First: I think a lot of collectors were surprised by his autograph pricing. From what I remember, an autograph baseball was $200, a bat was like $400 and a jersey was $600. Inscriptions (of course) were an extra $125 and there were several restrictions on what you could or could not get signed by him.

Second: With that pricing environment established, some collectors were not happy with the attitude of some of his handlers.

Finally: That lead to string of newsgroup postings about Piazza having outrageous demands, attacks on his character, and even a few blasts at MAB who did nothing wrong except when they tried to smooth things over with a reply that Mike Piazza wasn’t even aware of some of the demands placed by his “handlers.” What?

Now, I wasn’t in the autograph room because I thought his price was too high, restrictions were too much, and I think his autograph looks like crap.

But I think it’s a crime for Piazza and other athletes to pretend they have no idea what their representatives are doing for them. Of course the athletes know what’s going on. As smart and PR savvy as some of these guys are, there’s no way they are in the dark to what their representatives are doing. And shame on the athletes for thinking we’re dumb enough to let them get away with playing ignorant so their representatives can play the bad cop role.

It’s like ARod pretending he had no idea what Scott Boras was doing. ARod hasn’t lived a day in the past 10 years where the entire agenda wasn’t scripted!

To Mike Piazza and MAB: playing ignorant isn’t an excuse, it’s a flaw.

Best Ways to Make Your Autograph Collection Unique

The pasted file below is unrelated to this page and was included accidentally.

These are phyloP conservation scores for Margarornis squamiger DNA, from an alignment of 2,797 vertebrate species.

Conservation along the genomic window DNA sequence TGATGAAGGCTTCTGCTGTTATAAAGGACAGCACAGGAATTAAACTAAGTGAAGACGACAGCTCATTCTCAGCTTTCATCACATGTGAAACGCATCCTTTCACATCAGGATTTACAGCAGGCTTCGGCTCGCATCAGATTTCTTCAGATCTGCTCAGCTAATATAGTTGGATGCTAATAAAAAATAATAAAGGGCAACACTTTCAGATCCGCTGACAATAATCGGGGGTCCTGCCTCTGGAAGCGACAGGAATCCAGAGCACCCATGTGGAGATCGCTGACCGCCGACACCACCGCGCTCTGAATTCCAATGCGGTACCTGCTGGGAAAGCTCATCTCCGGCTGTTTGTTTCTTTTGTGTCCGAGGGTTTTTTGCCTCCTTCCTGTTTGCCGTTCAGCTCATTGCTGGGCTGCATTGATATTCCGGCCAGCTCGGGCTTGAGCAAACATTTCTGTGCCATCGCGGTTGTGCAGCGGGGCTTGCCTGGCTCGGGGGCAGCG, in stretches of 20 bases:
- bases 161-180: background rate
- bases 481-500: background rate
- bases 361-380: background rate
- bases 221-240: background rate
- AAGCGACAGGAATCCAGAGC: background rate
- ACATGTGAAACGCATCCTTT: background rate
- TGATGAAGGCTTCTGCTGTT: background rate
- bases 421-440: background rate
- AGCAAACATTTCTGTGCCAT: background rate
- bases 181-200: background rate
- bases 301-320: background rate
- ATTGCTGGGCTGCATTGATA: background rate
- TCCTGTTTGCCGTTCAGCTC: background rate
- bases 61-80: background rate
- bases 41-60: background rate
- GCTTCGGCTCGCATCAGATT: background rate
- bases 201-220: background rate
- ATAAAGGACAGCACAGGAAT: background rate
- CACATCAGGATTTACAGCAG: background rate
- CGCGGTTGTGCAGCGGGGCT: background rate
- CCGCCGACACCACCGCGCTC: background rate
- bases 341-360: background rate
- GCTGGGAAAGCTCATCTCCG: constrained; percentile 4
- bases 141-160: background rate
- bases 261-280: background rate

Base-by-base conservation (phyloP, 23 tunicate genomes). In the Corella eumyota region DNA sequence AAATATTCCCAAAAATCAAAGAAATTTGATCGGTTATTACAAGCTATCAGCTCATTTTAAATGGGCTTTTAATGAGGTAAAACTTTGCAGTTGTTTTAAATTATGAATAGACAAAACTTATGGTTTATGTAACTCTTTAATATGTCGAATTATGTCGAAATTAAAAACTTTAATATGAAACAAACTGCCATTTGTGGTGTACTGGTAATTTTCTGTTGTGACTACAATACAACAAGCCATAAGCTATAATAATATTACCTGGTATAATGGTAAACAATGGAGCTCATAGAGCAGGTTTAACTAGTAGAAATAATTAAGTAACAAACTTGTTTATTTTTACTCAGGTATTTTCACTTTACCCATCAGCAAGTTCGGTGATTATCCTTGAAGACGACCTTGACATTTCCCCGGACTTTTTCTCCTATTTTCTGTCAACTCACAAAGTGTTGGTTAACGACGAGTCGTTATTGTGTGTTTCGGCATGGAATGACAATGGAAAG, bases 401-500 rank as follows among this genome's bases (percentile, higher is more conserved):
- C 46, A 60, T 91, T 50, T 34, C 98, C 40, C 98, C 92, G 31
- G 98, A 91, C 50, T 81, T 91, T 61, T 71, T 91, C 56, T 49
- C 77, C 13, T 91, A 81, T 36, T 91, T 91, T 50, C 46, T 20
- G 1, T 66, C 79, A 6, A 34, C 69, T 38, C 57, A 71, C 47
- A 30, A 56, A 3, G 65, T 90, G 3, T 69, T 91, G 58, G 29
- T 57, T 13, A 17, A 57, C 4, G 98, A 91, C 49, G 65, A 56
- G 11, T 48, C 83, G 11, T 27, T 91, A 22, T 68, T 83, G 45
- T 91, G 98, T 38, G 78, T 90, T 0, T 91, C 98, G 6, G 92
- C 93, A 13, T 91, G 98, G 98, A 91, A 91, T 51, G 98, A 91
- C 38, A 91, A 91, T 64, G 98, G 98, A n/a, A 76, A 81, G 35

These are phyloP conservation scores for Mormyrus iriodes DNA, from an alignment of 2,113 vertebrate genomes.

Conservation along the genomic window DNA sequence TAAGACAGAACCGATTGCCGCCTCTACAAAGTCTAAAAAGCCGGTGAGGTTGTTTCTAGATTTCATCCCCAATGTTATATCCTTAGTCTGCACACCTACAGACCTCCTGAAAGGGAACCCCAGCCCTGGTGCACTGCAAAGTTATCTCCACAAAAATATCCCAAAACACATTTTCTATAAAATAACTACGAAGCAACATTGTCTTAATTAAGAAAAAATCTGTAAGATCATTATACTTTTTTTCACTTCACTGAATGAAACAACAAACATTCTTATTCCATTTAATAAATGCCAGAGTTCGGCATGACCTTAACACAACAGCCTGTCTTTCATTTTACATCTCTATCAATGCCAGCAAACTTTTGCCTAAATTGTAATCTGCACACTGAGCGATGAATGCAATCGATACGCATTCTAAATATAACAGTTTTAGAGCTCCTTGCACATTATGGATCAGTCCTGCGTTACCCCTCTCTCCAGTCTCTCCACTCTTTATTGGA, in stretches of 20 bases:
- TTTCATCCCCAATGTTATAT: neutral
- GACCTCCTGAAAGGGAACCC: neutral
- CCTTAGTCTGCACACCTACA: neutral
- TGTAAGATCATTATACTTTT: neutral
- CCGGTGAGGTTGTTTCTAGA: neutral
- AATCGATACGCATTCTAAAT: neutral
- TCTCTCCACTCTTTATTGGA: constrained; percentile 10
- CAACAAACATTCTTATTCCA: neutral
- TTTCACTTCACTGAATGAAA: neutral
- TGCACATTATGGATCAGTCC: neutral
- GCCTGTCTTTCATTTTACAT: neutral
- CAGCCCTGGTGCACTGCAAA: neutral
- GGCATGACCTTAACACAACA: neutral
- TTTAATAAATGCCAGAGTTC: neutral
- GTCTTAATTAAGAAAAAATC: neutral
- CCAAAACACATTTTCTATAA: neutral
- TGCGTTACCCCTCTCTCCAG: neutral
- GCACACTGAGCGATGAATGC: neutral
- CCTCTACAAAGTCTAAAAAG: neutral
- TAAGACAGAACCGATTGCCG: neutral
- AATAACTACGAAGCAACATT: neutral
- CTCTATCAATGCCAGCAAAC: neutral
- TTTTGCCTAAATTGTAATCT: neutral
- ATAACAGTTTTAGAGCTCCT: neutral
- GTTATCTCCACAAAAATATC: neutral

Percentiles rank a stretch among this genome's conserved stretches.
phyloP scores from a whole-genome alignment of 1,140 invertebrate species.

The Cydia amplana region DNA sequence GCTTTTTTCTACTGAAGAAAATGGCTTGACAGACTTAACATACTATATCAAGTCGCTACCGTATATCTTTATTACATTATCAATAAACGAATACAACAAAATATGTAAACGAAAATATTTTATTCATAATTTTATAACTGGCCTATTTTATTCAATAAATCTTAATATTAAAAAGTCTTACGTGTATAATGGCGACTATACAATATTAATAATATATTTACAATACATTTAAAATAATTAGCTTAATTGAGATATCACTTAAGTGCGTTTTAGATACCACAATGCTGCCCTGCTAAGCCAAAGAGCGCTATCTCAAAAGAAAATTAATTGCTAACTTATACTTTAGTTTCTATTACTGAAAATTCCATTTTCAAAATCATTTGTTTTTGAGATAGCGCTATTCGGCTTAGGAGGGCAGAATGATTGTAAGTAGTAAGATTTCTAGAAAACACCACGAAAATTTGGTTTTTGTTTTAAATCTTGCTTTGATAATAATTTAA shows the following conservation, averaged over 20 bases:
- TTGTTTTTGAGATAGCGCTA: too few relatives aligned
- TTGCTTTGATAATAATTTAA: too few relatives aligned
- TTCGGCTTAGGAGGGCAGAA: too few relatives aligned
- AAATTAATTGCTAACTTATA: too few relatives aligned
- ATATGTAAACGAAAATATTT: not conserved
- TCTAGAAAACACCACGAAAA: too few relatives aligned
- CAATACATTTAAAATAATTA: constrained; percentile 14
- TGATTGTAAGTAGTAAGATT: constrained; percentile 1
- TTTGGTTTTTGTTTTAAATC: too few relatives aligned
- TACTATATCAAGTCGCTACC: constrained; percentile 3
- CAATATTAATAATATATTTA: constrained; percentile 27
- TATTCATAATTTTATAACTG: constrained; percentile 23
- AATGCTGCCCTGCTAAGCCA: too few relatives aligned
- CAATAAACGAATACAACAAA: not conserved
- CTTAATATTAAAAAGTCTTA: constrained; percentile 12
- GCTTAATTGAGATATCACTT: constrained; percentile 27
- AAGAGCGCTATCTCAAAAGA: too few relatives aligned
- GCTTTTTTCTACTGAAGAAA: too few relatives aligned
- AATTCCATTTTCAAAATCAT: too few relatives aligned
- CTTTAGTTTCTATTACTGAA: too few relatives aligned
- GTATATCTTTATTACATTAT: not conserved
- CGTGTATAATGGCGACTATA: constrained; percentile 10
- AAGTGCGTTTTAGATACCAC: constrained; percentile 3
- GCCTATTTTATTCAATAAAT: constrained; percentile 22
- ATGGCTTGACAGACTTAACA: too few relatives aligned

It’s easy to get trapped in the cycle of getting baseballs and mini helmets signed with HOF and ROY inscriptions. It’s only natural when you’ve seen hundreds of them on eBay and online stores.

But do you want your collection to look like something anyone could have bought on eBay? Or do you want your collection to be different, something that you put extra time into, and has a story?

I’ll expand upon some of these points in later posts, but here are four great ways to make your autograph collection unique.

  • Make the item you are getting signed different. My earlier posts with Helmet Hut and the catcher’s gear are two examples.

  • Get a unique inscription. Instead of getting HOF with the player’s name, try getting a score of their winning Super Bowl, gold glove numbers, or the offensive stats of their best season.

  • Have a theme. MAB Celebrity does a great job at providing themed autograph shows. I was recently at the Magic Moniker show where “Pudge” Rodriguez, “Hurricane” Carter, and “The Big Unit” Randy Johnson were signing. You could also create a 500 home run club, gold glove, all star game MVP, or Super Bowl MVP collection.

  • Have your item tell a story. Beckett did a story about this a year or so ago with someone who gets a story on his baseballs. For example, you could get Bobby Thompson to sign, “I got good wood on that one” and Ralph Branca to write, “Lucky shot” or something like that. I’m in the process of doing one of these with Pete Rose.

    The point is, to think a little differently with your autograph collection and don’t fall into a routine. Make it unique to you – you’ll probably get a lot more enjoyment out of doing it.

Wednesday, December 19, 2007

Like Sands Through the Hour Glass . . .